The parents accused of beating their 10-year-old daughter to death in their Stockton Springs, Maine home have faced a judge.
Bail has been set at $500,000 cash for both Julio and Sharon Carrillo, and a judge ordered them to have no contact with children under the age of 15.
According to court documents, the parents admitted to beating daughter Marissa Kennedy for months, striking her with their fists, a belt, and a metal mop until she could barely walk. When the daughter began slurring her speech, the mother allegedly accused the girl of faking her injuries, and beat her more.
Julio Carrillo placed a 911 call on Feb. 25, stating that the girl had fallen in the basement. Police say the parents staged an accident scene, but later changed their stories.
Both have been charged with depraved indifference murder, and could face a lifetime behind bars.
“I've been prosecuting cases for close to 30 years and this is the most serious case of depraved indifference murder that I have dealt with,” said prosecutor Don Macomber. He told the judge what the parents allegedly did to Kennedy amounted to “torture.”
“There are always two sides to a story, and she is presumed innocent at this point,” said Sharon Carillo’s defense attorney, Chris Maclean.
The co-defendants will undergo mental health evaluations.
Prosecutors say Julio Carrillo has a prior domestic violence conviction.
Neighbors from the Carrillo’s previous address in Bangor said they had concerns about the abuse in the home.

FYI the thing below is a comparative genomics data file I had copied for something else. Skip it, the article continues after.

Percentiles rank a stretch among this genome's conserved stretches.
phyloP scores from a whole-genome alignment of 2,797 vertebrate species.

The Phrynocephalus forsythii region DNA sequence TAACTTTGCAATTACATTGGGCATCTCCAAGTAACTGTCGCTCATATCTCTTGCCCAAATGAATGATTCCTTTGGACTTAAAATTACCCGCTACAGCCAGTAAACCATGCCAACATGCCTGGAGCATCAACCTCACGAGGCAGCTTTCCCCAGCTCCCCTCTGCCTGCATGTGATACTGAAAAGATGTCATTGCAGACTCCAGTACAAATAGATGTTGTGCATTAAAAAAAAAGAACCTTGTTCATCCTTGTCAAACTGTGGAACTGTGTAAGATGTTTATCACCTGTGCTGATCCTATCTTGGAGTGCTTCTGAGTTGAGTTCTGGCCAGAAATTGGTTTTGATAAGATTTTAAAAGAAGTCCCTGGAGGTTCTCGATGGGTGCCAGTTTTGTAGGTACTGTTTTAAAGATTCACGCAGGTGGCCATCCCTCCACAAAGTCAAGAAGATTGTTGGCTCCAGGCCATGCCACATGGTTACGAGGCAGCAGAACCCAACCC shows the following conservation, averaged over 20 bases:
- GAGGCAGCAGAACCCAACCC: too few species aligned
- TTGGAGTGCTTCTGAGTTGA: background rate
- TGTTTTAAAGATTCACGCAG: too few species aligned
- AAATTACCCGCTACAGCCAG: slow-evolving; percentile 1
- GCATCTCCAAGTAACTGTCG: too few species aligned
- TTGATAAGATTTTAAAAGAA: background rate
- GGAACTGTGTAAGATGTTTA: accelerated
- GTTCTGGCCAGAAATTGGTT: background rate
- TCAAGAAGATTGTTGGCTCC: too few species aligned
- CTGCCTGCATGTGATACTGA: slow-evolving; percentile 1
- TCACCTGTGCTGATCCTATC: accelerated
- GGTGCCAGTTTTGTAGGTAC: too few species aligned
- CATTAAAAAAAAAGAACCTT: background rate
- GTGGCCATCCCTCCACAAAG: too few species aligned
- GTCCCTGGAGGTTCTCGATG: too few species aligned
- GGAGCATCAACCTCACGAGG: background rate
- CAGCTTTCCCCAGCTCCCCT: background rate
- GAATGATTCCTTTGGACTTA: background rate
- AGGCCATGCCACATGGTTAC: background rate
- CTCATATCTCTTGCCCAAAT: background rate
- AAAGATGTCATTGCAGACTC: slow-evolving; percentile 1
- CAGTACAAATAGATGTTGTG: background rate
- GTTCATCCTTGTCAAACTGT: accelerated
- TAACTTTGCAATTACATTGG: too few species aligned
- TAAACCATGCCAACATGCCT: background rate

“You could tell something was wrong,” said Ethan Miele. “You shouldn’t be raising your voice at your kids for that prolonged period of time. I’m talking hours.”
Neighbors told necn affiliate WLBZ that they reported their concerns to the Department of Health and Human Services.
A spokesperson for Maine DHHS said she cannot comment on the Marissa Kennedy case.
“Records regarding child protective activities are confidential,” said Emily Spencer.
Kennedy had most recently attended Searsport Elementary School. State Police say she stopped showing up at school in November.
District spokesperson Marianne DeRaps said she could not comment on the case due to privacy laws. She said the district has a protocol when students have prolonged absences. It includes sending letters home, conducting home visits, and contacting DHHS. She said she has no reason to believe that protocol was not followed in this case, but could not go into details about what the district did for Kennedy.
“The idea that this happened to a precious child is one that we are coping with while supporting our children, staff and community,” said an RSU 20 press release. “It is not easy.”
The Carrillo’s are due back in court at the end of April.